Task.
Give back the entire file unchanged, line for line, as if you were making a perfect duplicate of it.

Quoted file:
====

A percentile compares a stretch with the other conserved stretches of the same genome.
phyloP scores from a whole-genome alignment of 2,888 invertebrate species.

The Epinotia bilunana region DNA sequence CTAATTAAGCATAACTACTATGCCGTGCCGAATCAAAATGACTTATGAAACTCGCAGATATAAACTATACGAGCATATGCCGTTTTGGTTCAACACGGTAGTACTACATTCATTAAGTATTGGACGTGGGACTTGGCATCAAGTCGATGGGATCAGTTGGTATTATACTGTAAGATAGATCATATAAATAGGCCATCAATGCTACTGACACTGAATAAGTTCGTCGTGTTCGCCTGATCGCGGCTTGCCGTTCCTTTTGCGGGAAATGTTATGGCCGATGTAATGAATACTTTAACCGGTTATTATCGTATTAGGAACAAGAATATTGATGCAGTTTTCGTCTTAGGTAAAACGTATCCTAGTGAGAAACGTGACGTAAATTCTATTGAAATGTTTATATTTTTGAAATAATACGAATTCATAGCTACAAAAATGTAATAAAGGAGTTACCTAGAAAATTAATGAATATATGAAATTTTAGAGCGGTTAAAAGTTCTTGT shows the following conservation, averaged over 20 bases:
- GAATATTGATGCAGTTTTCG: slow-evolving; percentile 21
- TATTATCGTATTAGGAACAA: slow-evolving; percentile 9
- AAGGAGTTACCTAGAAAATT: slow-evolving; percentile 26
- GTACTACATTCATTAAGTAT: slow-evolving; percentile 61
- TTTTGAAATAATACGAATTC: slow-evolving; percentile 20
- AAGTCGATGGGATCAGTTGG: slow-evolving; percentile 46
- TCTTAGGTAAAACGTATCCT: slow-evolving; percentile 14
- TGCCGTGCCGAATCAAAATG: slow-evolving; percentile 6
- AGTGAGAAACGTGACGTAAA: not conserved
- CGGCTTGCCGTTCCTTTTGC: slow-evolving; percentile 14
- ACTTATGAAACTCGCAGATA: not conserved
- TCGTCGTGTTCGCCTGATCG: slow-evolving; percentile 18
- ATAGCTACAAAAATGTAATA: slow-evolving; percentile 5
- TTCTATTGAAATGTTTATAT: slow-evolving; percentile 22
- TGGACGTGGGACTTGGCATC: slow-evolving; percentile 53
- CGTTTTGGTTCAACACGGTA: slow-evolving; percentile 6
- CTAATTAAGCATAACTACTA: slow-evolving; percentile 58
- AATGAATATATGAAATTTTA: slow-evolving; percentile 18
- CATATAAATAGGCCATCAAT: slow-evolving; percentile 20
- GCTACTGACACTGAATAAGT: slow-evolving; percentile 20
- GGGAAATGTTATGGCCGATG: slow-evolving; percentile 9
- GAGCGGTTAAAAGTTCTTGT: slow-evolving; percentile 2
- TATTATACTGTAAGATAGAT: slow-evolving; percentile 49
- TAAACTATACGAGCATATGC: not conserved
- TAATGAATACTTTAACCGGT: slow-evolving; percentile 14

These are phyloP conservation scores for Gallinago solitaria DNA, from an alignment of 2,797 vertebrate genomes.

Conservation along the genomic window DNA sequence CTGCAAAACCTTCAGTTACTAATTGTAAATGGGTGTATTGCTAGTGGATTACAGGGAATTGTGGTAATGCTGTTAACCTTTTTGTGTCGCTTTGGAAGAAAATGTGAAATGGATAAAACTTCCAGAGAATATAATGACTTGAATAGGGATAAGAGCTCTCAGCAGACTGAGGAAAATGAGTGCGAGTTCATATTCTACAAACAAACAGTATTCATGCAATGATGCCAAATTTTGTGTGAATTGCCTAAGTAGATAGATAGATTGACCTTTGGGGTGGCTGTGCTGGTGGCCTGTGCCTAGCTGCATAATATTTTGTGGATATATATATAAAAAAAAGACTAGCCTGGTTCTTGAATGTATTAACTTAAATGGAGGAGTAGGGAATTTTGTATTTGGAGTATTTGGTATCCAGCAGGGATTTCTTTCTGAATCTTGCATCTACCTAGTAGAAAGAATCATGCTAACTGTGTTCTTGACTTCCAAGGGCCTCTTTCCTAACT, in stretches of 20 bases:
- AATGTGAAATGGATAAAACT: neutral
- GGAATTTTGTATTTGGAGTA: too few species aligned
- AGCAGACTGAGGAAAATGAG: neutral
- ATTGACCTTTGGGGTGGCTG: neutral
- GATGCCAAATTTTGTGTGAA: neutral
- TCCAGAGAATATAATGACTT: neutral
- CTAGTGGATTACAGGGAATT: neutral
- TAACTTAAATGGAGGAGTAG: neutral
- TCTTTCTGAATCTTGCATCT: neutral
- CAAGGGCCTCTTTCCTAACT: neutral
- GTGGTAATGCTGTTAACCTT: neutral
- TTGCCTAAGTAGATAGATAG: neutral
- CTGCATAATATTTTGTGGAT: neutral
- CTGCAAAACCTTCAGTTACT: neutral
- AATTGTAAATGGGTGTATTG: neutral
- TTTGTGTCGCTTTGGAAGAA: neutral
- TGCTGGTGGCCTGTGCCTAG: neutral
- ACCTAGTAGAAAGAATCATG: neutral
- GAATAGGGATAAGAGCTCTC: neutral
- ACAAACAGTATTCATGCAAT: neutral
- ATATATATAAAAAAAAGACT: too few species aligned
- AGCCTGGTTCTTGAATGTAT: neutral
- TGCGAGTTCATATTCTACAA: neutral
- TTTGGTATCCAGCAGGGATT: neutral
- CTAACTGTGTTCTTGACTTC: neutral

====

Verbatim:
A percentile compares a stretch with the other conserved stretches of the same genome.
phyloP scores from a whole-genome alignment of 2,888 invertebrate species.

The Epinotia bilunana region DNA sequence CTAATTAAGCATAACTACTATGCCGTGCCGAATCAAAATGACTTATGAAACTCGCAGATATAAACTATACGAGCATATGCCGTTTTGGTTCAACACGGTAGTACTACATTCATTAAGTATTGGACGTGGGACTTGGCATCAAGTCGATGGGATCAGTTGGTATTATACTGTAAGATAGATCATATAAATAGGCCATCAATGCTACTGACACTGAATAAGTTCGTCGTGTTCGCCTGATCGCGGCTTGCCGTTCCTTTTGCGGGAAATGTTATGGCCGATGTAATGAATACTTTAACCGGTTATTATCGTATTAGGAACAAGAATATTGATGCAGTTTTCGTCTTAGGTAAAACGTATCCTAGTGAGAAACGTGACGTAAATTCTATTGAAATGTTTATATTTTTGAAATAATACGAATTCATAGCTACAAAAATGTAATAAAGGAGTTACCTAGAAAATTAATGAATATATGAAATTTTAGAGCGGTTAAAAGTTCTTGT shows the following conservation, averaged over 20 bases:
- GAATATTGATGCAGTTTTCG: slow-evolving; percentile 21
- TATTATCGTATTAGGAACAA: slow-evolving; percentile 9
- AAGGAGTTACCTAGAAAATT: slow-evolving; percentile 26
- GTACTACATTCATTAAGTAT: slow-evolving; percentile 61
- TTTTGAAATAATACGAATTC: slow-evolving; percentile 20
- AAGTCGATGGGATCAGTTGG: slow-evolving; percentile 46
- TCTTAGGTAAAACGTATCCT: slow-evolving; percentile 14
- TGCCGTGCCGAATCAAAATG: slow-evolving; percentile 6
- AGTGAGAAACGTGACGTAAA: not conserved
- CGGCTTGCCGTTCCTTTTGC: slow-evolving; percentile 14
- ACTTATGAAACTCGCAGATA: not conserved
- TCGTCGTGTTCGCCTGATCG: slow-evolving; percentile 18
- ATAGCTACAAAAATGTAATA: slow-evolving; percentile 5
- TTCTATTGAAATGTTTATAT: slow-evolving; percentile 22
- TGGACGTGGGACTTGGCATC: slow-evolving; percentile 53
- CGTTTTGGTTCAACACGGTA: slow-evolving; percentile 6
- CTAATTAAGCATAACTACTA: slow-evolving; percentile 58
- AATGAATATATGAAATTTTA: slow-evolving; percentile 18
- CATATAAATAGGCCATCAAT: slow-evolving; percentile 20
- GCTACTGACACTGAATAAGT: slow-evolving; percentile 20
- GGGAAATGTTATGGCCGATG: slow-evolving; percentile 9
- GAGCGGTTAAAAGTTCTTGT: slow-evolving; percentile 2
- TATTATACTGTAAGATAGAT: slow-evolving; percentile 49
- TAAACTATACGAGCATATGC: not conserved
- TAATGAATACTTTAACCGGT: slow-evolving; percentile 14

These are phyloP conservation scores for Gallinago solitaria DNA, from an alignment of 2,797 vertebrate genomes.

Conservation along the genomic window DNA sequence CTGCAAAACCTTCAGTTACTAATTGTAAATGGGTGTATTGCTAGTGGATTACAGGGAATTGTGGTAATGCTGTTAACCTTTTTGTGTCGCTTTGGAAGAAAATGTGAAATGGATAAAACTTCCAGAGAATATAATGACTTGAATAGGGATAAGAGCTCTCAGCAGACTGAGGAAAATGAGTGCGAGTTCATATTCTACAAACAAACAGTATTCATGCAATGATGCCAAATTTTGTGTGAATTGCCTAAGTAGATAGATAGATTGACCTTTGGGGTGGCTGTGCTGGTGGCCTGTGCCTAGCTGCATAATATTTTGTGGATATATATATAAAAAAAAGACTAGCCTGGTTCTTGAATGTATTAACTTAAATGGAGGAGTAGGGAATTTTGTATTTGGAGTATTTGGTATCCAGCAGGGATTTCTTTCTGAATCTTGCATCTACCTAGTAGAAAGAATCATGCTAACTGTGTTCTTGACTTCCAAGGGCCTCTTTCCTAACT, in stretches of 20 bases:
- AATGTGAAATGGATAAAACT: neutral
- GGAATTTTGTATTTGGAGTA: too few species aligned
- AGCAGACTGAGGAAAATGAG: neutral
- ATTGACCTTTGGGGTGGCTG: neutral
- GATGCCAAATTTTGTGTGAA: neutral
- TCCAGAGAATATAATGACTT: neutral
- CTAGTGGATTACAGGGAATT: neutral
- TAACTTAAATGGAGGAGTAG: neutral
- TCTTTCTGAATCTTGCATCT: neutral
- CAAGGGCCTCTTTCCTAACT: neutral
- GTGGTAATGCTGTTAACCTT: neutral
- TTGCCTAAGTAGATAGATAG: neutral
- CTGCATAATATTTTGTGGAT: neutral
- CTGCAAAACCTTCAGTTACT: neutral
- AATTGTAAATGGGTGTATTG: neutral
- TTTGTGTCGCTTTGGAAGAA: neutral
- TGCTGGTGGCCTGTGCCTAG: neutral
- ACCTAGTAGAAAGAATCATG: neutral
- GAATAGGGATAAGAGCTCTC: neutral
- ACAAACAGTATTCATGCAAT: neutral
- ATATATATAAAAAAAAGACT: too few species aligned
- AGCCTGGTTCTTGAATGTAT: neutral
- TGCGAGTTCATATTCTACAA: neutral
- TTTGGTATCCAGCAGGGATT: neutral
- CTAACTGTGTTCTTGACTTC: neutral